Patanjali’s Yoga Tweets

You know already that I consider Patanjali the greatest thinker ever, and that I have amused myself by pondering the resemblance between his medium, sutras, and the one you’re reading right now, blogging.

Now I come across this witty refinement of the idea. Patanjali, it turns out, was … a Tweeter!

I may yet have to eat my words about Twitter.

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12 thoughts on “Patanjali’s Yoga Tweets

  1. Hi Andreas,

    Thanks for your mention of my post. As I noted, tweets are (like) sutras, and blogs are commentaries. This is in fact exactly how many people are using tweets and blog posts. The tweet captures the essence in just a few words; the blog (which is connected to the tweet with a mini-URL) can then explain the idea in more depth.

    I liked your post on Patanjali ( I have been practicing yogic meditation (TM) for over 30 years, and also taught it for several years. But I somehow never got very far into the Yoga Sutras. Maybe in part because the time wasn’t right for me, but also because the translations and commentaries seemed to get into the way. My recent discovery of a modern translation that (for me) was so very clear has made all the difference. In addition, the translation I am reading does not chop up the brilliant sutras by inserting much longer commentaries. Instead the translator (Alistair Shearer) let the sutras remain all together so that they could better speak for themselves, and preceded them with a brilliant introduction that closely followed the text and commented on it.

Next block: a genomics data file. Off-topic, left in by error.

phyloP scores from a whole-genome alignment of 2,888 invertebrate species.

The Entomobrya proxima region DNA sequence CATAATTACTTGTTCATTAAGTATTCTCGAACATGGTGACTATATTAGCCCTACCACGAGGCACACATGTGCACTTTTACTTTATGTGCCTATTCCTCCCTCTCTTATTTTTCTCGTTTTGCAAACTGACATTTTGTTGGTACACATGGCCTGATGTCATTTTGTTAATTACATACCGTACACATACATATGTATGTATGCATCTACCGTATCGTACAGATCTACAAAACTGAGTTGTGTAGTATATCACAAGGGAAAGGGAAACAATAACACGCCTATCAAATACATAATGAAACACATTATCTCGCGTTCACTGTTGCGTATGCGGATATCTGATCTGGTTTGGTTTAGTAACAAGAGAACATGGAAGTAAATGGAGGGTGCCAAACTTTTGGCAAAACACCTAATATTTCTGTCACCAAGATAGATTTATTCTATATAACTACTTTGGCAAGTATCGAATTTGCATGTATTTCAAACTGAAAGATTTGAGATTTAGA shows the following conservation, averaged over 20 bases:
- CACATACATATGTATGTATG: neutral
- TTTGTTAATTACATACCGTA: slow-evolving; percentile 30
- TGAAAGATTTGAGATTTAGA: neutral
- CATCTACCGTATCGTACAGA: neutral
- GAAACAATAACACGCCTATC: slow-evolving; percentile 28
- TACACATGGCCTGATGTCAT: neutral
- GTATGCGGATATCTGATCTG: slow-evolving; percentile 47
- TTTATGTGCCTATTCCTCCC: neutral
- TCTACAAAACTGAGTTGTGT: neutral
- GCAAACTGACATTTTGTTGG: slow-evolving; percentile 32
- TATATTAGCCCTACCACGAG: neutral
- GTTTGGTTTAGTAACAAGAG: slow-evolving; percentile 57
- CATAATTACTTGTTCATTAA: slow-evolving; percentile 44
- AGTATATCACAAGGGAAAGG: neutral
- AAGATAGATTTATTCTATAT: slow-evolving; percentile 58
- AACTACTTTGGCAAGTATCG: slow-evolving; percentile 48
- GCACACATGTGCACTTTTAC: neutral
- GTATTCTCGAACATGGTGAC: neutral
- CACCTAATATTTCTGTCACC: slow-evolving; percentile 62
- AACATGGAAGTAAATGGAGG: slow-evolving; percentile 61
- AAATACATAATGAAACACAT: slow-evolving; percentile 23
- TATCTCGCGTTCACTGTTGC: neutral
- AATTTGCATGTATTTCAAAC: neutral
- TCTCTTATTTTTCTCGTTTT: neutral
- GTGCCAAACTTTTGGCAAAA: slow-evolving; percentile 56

Your own distillation of the second sutra (“Yoga is a still mind.”) is very good and I like your points very much. You included Iyengar’s translation (“Yoga is the cessation of movements in the consciousness.”). Here in comparison is Shearer’s translation: “Yoga is the settling of the mind into silence.” I like this latter translation because Yoga is a practice and thus involves stages of development in any practitioner. When practicing Yoga the activity of the mind doesn’t instantly cease. The experience is that as one practices, the mind settles into deeper and deeper levels of silence — over years or even in a single sitting.

    Anyway, I’m glad to discover your blog and I look forward to reading your book. It is important to realize that most of us are still working on incorporating into our lives lessons that others learned centuries ago.

    All the best,


    • You’ve caused some damage, Duncan: After reading your description of this new translation of the Yoga Sutras I “Kindled” it (so easy, so quick, so frictionless, so dangerous) and am holding it in my hand. There goes my productivity, a few notches lower yet.

      Shearer’s translation of the second sutra is indeed by far the most natural-sounding. (By contrast, I recall one of the more literal ones: “Yoga is the cessation of the fluctuations of the mind-stuff.”)